von Hippel Lindau disease and endocrine tumour susceptibility
Research output: Contribution to journal › Review article
Von Hippel-Lindau (VHL) disease is a dominantly inherited familial cancer syndrome caused by mutations in the VHL tumour suppressor gene. VHL disease is characterised by marked phenotypic variability and the most common tumours are haemangioblastomas of the retina and central nervous system and clear cell renal cell carcinoma. However, endocrine tumours, most commonly phaeochromocytoma and non-secretory pancreatic islet cell cancers, demonstrate marked interfamilial variations in frequency and are significant causes of morbidity and, sometimes, mortality. Genotype-phenotype correlations have revealed that certain missense mutations are associated with a high risk of phaeochromocytoma but total loss of function mutations are associated with a low risk. Furthermore, rare mutations may predispose to a phaeochromocytoma-only phenotype. Germline VHL mutations may be detected in 5-11% of all phaeochromocytoma cases and mutation analysis of VHL and other phaeochromocytoma susceptibility genes (SDHB, SDHD and RET) should be performed in all cases of familial, multiple or early onset phaeochromocytomas, and considered in other cases. The VHL gene product has a key role in regulating the stability of hypoxia-inducible factors (HIF-1 and HIF-2) such that inactivation of VHL leads to up-regulation of HIF-1 and HIF-2 protein expression and activation of hypoxic gene response pathways. Germline SDHB and SDHD mutations also lead to increased expression of HIF target genes, but it appears that phaeochromocytoma susceptibility in VHL disease cannot be attributed to HIF activation alone. Recently, it has been suggested that an HIF-independent failure of developmental apoptosis is a common feature of all inherited phaeochromocytoma susceptibility syndromes.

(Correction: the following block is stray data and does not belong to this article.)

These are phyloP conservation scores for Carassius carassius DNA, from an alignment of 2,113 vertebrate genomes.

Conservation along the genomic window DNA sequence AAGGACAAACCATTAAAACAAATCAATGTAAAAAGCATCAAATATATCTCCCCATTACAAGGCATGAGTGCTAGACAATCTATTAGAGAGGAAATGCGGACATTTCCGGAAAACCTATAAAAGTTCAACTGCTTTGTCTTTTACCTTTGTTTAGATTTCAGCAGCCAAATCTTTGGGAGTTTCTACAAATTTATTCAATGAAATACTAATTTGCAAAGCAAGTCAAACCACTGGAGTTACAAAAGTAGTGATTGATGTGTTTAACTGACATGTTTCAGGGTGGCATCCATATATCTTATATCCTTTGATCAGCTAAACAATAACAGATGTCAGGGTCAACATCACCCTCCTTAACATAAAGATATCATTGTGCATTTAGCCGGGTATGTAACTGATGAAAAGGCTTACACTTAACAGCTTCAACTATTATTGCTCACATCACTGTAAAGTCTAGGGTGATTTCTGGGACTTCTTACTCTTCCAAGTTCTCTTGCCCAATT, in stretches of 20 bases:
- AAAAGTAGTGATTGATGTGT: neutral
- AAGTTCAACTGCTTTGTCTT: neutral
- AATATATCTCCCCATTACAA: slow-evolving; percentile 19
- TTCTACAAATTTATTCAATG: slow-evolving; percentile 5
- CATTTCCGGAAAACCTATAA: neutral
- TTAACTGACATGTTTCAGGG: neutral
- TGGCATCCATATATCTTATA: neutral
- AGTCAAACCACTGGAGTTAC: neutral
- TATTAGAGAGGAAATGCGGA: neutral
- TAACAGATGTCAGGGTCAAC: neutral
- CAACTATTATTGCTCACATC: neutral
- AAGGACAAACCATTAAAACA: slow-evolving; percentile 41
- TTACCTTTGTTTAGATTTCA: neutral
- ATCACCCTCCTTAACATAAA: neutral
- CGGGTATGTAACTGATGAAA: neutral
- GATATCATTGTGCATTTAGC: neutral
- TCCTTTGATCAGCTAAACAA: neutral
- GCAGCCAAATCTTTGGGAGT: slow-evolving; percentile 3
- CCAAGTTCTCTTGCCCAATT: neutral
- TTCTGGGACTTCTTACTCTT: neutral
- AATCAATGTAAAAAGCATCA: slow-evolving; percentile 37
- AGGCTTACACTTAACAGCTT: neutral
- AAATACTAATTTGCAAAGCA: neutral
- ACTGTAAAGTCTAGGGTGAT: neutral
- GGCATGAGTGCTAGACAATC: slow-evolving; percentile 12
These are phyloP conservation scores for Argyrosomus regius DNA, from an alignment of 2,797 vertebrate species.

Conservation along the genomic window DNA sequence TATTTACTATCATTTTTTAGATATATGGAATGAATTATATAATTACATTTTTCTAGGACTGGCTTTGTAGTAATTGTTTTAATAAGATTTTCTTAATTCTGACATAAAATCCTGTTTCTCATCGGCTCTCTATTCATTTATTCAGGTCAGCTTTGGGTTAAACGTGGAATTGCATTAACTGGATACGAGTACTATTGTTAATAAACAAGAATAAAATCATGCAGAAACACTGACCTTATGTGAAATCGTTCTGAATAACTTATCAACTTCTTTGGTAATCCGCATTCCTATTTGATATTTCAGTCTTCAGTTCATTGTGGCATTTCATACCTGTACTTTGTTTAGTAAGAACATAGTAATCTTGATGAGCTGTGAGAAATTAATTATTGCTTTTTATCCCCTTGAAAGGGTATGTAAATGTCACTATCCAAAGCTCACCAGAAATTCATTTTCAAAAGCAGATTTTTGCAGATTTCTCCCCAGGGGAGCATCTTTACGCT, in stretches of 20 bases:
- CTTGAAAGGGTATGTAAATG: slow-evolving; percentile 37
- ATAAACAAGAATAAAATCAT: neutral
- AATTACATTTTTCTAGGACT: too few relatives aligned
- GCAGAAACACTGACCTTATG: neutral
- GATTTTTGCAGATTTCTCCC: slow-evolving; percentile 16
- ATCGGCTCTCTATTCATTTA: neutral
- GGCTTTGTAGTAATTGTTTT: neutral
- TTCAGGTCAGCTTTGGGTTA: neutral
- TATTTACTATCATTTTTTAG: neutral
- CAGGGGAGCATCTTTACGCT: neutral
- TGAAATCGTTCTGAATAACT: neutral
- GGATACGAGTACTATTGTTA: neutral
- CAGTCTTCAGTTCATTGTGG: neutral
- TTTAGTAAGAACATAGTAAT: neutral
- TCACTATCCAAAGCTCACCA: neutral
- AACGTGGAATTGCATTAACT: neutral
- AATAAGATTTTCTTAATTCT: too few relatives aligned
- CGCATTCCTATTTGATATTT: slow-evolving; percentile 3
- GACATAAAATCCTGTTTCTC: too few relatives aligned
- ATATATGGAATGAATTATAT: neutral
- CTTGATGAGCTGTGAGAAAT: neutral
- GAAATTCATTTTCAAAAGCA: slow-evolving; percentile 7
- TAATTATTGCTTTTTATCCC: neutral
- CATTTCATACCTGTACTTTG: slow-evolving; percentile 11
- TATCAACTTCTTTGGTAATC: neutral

|Number of pages||11|
|Publication status||Published - 1 Jun 2006|